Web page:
Okay, here’s a question for evolutionary ornithologists…or basically anyone who knows the answer: Why do the chicks of great spotted woodpeckers (Dendrocopos major) have a bifurcated red crown? The mother’s head is completely black her red feathers being limited to the underside of her hind quarters (her so-called undertail coverts) , while the adult male has in addition a red patch on the nape of his neck.
I have photographed this family of D. major over the last few weeks coming and going at the nesting site in a tree near Rampton Pocket Park north of Cambridge, England. Saw the chick for the first time on the 20th May 2017.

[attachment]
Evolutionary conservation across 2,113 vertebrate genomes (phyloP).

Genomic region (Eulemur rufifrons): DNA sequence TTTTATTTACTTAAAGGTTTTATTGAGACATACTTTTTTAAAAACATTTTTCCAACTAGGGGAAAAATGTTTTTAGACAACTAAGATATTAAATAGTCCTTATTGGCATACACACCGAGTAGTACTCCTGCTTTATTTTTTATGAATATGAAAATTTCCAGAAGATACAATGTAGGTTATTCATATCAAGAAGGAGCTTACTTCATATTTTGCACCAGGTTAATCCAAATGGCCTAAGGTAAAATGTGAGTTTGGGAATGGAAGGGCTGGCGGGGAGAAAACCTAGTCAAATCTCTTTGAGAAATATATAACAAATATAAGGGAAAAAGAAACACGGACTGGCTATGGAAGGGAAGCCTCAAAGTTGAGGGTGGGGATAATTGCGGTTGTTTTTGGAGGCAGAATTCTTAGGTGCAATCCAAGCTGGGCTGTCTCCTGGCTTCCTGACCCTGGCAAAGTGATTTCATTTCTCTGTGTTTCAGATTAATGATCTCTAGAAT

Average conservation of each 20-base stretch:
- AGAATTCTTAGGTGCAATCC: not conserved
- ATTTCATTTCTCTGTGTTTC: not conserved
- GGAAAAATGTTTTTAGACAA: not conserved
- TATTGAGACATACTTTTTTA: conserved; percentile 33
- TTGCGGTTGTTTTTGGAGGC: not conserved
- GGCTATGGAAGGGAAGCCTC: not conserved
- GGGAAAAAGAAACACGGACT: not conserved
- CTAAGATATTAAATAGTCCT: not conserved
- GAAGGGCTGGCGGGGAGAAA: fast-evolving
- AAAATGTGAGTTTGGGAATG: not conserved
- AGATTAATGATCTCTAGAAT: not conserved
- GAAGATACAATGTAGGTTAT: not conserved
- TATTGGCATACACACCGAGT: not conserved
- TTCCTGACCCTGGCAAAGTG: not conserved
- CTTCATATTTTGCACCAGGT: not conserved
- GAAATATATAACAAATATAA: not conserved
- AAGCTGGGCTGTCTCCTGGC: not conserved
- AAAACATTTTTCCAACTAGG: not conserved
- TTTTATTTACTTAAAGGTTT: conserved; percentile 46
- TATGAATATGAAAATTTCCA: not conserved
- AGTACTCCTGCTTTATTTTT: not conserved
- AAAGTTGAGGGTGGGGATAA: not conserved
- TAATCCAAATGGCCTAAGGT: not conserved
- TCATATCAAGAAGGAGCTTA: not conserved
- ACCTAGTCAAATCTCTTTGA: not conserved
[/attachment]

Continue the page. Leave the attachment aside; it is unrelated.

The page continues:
The lesser spotted woodpecker (Dendrocopos minor) and the green woodpecker (Picus viridis) both have red caps. The green, also known as a yaffle, has red bars below the eyes emanating from the rear of the beak, otherwise mostly green/greenish yellow.
First sighting of a D. major this year in Rampton was end of February. This one is nesting at the Cottenham end of Rampton Spinney, I’ve seen a pair there since but not photographed those again. The nesting pair of great spotted woodpeckers I’ve photographed more recently are in a tree on the edge of Giant’s Hill.